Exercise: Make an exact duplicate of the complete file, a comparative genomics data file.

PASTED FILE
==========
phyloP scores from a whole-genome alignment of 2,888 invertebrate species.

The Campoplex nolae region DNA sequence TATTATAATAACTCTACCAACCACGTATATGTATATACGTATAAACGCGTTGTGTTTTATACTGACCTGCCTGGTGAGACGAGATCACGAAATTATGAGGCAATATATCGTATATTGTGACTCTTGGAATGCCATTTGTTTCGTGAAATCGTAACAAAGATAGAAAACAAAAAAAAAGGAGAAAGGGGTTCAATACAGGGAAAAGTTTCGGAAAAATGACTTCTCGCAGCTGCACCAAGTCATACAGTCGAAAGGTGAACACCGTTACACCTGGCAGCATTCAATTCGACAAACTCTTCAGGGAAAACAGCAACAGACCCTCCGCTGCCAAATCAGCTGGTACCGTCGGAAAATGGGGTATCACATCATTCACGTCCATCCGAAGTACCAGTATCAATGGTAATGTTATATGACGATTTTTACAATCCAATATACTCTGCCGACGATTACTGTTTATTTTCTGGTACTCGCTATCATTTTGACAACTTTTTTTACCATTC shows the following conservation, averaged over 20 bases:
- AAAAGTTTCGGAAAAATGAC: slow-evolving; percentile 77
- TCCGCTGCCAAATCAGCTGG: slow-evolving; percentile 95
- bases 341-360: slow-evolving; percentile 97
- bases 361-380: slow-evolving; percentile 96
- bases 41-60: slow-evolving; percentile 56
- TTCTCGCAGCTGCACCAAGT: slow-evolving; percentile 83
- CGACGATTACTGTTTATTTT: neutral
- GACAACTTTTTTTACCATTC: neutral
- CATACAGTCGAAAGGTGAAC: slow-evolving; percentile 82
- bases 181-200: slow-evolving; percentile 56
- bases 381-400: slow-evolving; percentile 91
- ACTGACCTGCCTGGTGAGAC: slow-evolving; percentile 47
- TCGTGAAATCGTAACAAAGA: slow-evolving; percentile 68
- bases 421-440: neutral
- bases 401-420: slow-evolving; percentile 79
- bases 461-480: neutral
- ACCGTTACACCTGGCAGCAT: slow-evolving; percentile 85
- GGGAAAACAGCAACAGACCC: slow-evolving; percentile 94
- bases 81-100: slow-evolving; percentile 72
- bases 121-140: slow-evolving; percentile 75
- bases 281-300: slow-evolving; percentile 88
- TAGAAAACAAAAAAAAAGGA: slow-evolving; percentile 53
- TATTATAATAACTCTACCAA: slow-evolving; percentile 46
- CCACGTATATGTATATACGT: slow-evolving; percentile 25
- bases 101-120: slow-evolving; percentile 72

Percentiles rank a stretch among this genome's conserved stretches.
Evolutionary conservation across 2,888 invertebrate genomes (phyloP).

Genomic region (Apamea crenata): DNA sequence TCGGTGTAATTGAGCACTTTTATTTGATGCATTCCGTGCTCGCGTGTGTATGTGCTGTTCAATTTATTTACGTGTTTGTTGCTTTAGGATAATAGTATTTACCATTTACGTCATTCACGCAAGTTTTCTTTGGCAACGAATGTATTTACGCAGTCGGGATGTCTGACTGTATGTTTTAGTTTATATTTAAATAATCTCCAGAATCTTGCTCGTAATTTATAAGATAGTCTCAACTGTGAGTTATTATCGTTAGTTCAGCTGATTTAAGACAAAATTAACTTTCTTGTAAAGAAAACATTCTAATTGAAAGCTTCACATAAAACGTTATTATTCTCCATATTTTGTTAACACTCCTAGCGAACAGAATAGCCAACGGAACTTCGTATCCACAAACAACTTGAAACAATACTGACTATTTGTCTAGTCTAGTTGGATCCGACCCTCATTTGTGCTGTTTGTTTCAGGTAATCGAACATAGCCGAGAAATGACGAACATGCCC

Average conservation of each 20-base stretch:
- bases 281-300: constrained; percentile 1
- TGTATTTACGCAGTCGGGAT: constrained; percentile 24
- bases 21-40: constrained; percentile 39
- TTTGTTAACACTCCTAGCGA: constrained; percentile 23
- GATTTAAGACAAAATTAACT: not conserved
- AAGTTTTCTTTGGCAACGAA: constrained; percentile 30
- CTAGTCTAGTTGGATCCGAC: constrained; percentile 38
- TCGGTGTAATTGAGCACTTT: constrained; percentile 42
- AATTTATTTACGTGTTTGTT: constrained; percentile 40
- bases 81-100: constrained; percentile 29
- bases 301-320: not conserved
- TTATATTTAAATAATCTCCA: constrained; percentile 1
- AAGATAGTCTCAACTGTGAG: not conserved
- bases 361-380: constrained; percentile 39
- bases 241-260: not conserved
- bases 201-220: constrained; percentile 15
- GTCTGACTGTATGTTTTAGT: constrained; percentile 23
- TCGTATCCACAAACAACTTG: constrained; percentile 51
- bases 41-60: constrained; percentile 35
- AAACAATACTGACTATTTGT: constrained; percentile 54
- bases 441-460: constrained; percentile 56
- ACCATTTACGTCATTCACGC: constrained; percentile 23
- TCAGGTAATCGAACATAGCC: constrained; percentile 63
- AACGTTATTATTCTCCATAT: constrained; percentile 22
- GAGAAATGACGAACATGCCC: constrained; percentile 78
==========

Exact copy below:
phyloP scores from a whole-genome alignment of 2,888 invertebrate species.

The Campoplex nolae region DNA sequence TATTATAATAACTCTACCAACCACGTATATGTATATACGTATAAACGCGTTGTGTTTTATACTGACCTGCCTGGTGAGACGAGATCACGAAATTATGAGGCAATATATCGTATATTGTGACTCTTGGAATGCCATTTGTTTCGTGAAATCGTAACAAAGATAGAAAACAAAAAAAAAGGAGAAAGGGGTTCAATACAGGGAAAAGTTTCGGAAAAATGACTTCTCGCAGCTGCACCAAGTCATACAGTCGAAAGGTGAACACCGTTACACCTGGCAGCATTCAATTCGACAAACTCTTCAGGGAAAACAGCAACAGACCCTCCGCTGCCAAATCAGCTGGTACCGTCGGAAAATGGGGTATCACATCATTCACGTCCATCCGAAGTACCAGTATCAATGGTAATGTTATATGACGATTTTTACAATCCAATATACTCTGCCGACGATTACTGTTTATTTTCTGGTACTCGCTATCATTTTGACAACTTTTTTTACCATTC shows the following conservation, averaged over 20 bases:
- AAAAGTTTCGGAAAAATGAC: slow-evolving; percentile 77
- TCCGCTGCCAAATCAGCTGG: slow-evolving; percentile 95
- bases 341-360: slow-evolving; percentile 97
- bases 361-380: slow-evolving; percentile 96
- bases 41-60: slow-evolving; percentile 56
- TTCTCGCAGCTGCACCAAGT: slow-evolving; percentile 83
- CGACGATTACTGTTTATTTT: neutral
- GACAACTTTTTTTACCATTC: neutral
- CATACAGTCGAAAGGTGAAC: slow-evolving; percentile 82
- bases 181-200: slow-evolving; percentile 56
- bases 381-400: slow-evolving; percentile 91
- ACTGACCTGCCTGGTGAGAC: slow-evolving; percentile 47
- TCGTGAAATCGTAACAAAGA: slow-evolving; percentile 68
- bases 421-440: neutral
- bases 401-420: slow-evolving; percentile 79
- bases 461-480: neutral
- ACCGTTACACCTGGCAGCAT: slow-evolving; percentile 85
- GGGAAAACAGCAACAGACCC: slow-evolving; percentile 94
- bases 81-100: slow-evolving; percentile 72
- bases 121-140: slow-evolving; percentile 75
- bases 281-300: slow-evolving; percentile 88
- TAGAAAACAAAAAAAAAGGA: slow-evolving; percentile 53
- TATTATAATAACTCTACCAA: slow-evolving; percentile 46
- CCACGTATATGTATATACGT: slow-evolving; percentile 25
- bases 101-120: slow-evolving; percentile 72

Percentiles rank a stretch among this genome's conserved stretches.
Evolutionary conservation across 2,888 invertebrate genomes (phyloP).

Genomic region (Apamea crenata): DNA sequence TCGGTGTAATTGAGCACTTTTATTTGATGCATTCCGTGCTCGCGTGTGTATGTGCTGTTCAATTTATTTACGTGTTTGTTGCTTTAGGATAATAGTATTTACCATTTACGTCATTCACGCAAGTTTTCTTTGGCAACGAATGTATTTACGCAGTCGGGATGTCTGACTGTATGTTTTAGTTTATATTTAAATAATCTCCAGAATCTTGCTCGTAATTTATAAGATAGTCTCAACTGTGAGTTATTATCGTTAGTTCAGCTGATTTAAGACAAAATTAACTTTCTTGTAAAGAAAACATTCTAATTGAAAGCTTCACATAAAACGTTATTATTCTCCATATTTTGTTAACACTCCTAGCGAACAGAATAGCCAACGGAACTTCGTATCCACAAACAACTTGAAACAATACTGACTATTTGTCTAGTCTAGTTGGATCCGACCCTCATTTGTGCTGTTTGTTTCAGGTAATCGAACATAGCCGAGAAATGACGAACATGCCC

Average conservation of each 20-base stretch:
- bases 281-300: constrained; percentile 1
- TGTATTTACGCAGTCGGGAT: constrained; percentile 24
- bases 21-40: constrained; percentile 39
- TTTGTTAACACTCCTAGCGA: constrained; percentile 23
- GATTTAAGACAAAATTAACT: not conserved
- AAGTTTTCTTTGGCAACGAA: constrained; percentile 30
- CTAGTCTAGTTGGATCCGAC: constrained; percentile 38
- TCGGTGTAATTGAGCACTTT: constrained; percentile 42
- AATTTATTTACGTGTTTGTT: constrained; percentile 40
- bases 81-100: constrained; percentile 29
- bases 301-320: not conserved
- TTATATTTAAATAATCTCCA: constrained; percentile 1
- AAGATAGTCTCAACTGTGAG: not conserved
- bases 361-380: constrained; percentile 39
- bases 241-260: not conserved
- bases 201-220: constrained; percentile 15
- GTCTGACTGTATGTTTTAGT: constrained; percentile 23
- TCGTATCCACAAACAACTTG: constrained; percentile 51
- bases 41-60: constrained; percentile 35
- AAACAATACTGACTATTTGT: constrained; percentile 54
- bases 441-460: constrained; percentile 56
- ACCATTTACGTCATTCACGC: constrained; percentile 23
- TCAGGTAATCGAACATAGCC: constrained; percentile 63
- AACGTTATTATTCTCCATAT: constrained; percentile 22
- GAGAAATGACGAACATGCCC: constrained; percentile 78